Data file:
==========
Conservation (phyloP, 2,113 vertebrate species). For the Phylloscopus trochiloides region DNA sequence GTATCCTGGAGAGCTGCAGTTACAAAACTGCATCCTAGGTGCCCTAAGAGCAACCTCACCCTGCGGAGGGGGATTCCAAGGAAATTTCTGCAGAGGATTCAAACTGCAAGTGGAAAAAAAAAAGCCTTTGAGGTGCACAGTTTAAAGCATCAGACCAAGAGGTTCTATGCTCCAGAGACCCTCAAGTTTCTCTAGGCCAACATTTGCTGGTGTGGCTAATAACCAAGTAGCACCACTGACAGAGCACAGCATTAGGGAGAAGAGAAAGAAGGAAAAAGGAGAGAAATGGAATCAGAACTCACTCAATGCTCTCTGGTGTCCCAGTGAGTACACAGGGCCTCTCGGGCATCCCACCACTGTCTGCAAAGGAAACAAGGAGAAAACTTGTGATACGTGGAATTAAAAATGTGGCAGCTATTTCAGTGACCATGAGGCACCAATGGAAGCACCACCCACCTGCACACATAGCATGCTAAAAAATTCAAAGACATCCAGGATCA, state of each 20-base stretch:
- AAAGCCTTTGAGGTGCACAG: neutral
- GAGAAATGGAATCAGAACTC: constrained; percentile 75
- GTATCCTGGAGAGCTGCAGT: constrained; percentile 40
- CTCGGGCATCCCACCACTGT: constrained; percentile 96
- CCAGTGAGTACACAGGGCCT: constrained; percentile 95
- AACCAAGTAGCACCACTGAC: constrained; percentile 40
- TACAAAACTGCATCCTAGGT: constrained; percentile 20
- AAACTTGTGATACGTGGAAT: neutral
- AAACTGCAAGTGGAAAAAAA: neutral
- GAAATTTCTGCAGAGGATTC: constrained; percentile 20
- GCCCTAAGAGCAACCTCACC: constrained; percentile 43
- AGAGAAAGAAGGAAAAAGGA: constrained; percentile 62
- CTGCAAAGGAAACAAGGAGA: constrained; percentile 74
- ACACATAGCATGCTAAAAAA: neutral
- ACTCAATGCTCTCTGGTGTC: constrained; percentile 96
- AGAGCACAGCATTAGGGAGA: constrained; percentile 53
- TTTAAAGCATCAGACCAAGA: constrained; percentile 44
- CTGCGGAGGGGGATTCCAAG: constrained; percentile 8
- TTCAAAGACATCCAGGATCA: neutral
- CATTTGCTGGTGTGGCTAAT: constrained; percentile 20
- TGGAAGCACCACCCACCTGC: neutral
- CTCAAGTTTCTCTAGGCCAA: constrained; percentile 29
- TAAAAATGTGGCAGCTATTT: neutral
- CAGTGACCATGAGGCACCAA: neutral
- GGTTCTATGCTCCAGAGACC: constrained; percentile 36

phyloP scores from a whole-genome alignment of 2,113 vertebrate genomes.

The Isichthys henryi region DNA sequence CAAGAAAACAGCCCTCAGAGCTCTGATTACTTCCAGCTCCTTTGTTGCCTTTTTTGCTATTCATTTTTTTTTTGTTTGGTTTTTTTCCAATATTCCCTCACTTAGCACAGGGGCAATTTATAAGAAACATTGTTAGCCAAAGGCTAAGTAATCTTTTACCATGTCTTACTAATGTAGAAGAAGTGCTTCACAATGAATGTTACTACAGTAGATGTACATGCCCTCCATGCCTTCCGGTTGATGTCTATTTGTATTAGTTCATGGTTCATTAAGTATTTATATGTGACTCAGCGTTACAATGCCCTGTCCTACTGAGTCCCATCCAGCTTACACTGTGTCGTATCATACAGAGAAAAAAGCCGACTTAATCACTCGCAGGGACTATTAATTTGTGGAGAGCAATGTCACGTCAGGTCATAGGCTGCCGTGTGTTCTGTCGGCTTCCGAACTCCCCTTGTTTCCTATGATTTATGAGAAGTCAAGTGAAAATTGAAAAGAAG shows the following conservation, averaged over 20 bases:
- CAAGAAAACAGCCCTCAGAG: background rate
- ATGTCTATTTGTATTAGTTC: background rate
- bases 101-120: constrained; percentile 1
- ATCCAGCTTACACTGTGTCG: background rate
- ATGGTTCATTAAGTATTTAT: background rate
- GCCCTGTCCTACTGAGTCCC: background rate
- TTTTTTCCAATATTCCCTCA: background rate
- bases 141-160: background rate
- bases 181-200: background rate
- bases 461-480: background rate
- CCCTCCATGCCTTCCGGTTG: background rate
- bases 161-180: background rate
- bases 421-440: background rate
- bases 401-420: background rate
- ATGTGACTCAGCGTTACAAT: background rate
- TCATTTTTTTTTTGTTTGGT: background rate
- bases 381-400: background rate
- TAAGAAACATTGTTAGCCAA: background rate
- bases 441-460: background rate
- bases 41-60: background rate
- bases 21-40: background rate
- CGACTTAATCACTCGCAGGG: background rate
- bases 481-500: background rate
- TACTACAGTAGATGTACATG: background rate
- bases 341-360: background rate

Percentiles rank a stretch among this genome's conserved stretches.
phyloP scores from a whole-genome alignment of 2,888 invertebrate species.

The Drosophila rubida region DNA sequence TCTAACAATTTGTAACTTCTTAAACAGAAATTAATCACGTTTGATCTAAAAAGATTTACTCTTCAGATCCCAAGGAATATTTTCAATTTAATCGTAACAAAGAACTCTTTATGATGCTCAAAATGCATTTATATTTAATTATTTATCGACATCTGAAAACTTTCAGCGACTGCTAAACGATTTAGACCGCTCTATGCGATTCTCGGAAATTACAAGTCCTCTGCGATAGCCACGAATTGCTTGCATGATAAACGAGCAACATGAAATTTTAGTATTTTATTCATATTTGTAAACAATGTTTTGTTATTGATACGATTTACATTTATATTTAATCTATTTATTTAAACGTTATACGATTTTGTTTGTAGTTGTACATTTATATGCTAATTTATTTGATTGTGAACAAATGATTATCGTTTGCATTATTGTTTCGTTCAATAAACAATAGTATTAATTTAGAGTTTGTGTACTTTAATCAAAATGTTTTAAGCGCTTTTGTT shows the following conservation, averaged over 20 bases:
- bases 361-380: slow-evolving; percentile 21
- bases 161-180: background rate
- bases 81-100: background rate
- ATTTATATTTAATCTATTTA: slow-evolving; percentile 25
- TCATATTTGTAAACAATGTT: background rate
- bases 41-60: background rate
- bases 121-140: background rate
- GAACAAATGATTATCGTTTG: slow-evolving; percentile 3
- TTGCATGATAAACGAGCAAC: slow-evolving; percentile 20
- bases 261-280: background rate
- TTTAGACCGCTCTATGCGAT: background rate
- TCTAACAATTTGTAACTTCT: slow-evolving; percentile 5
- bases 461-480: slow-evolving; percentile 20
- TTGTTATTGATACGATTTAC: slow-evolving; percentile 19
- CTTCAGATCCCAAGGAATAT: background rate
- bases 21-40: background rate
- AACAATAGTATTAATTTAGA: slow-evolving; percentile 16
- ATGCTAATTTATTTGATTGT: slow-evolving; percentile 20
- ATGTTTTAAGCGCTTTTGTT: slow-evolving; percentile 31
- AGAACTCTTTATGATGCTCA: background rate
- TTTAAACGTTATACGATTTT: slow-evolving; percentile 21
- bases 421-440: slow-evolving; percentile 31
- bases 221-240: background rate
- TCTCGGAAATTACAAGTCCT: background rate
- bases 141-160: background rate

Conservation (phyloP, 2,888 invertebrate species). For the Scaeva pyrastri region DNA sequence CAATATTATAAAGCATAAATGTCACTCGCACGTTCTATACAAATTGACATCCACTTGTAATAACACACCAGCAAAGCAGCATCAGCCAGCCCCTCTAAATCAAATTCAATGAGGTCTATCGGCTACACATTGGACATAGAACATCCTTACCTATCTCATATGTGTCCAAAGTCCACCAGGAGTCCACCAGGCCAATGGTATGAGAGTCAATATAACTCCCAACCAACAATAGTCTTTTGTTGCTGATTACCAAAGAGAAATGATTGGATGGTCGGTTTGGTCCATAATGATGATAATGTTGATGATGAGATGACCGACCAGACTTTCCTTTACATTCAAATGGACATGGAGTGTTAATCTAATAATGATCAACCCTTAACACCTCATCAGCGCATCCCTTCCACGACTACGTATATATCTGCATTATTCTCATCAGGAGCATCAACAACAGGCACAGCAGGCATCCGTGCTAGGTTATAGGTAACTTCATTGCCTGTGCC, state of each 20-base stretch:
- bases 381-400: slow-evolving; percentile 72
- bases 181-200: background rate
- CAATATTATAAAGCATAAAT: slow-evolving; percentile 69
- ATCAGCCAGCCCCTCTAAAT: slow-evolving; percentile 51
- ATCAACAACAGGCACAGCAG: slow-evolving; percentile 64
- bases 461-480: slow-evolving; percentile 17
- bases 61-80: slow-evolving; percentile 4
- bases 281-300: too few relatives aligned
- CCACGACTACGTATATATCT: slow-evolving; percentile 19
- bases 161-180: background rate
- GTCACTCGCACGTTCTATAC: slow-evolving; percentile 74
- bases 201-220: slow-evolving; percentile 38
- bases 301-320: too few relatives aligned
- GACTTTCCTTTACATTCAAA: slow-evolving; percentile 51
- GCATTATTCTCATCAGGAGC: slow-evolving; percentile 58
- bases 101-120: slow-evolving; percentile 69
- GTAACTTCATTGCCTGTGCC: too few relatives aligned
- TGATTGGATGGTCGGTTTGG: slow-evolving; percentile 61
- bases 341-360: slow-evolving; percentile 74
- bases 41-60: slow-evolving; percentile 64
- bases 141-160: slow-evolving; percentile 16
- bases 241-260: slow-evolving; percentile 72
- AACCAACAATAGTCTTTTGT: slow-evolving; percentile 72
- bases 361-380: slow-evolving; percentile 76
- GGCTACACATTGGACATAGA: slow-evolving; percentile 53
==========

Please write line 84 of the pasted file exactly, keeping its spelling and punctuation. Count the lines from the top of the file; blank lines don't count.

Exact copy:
- bases 181-200: background rate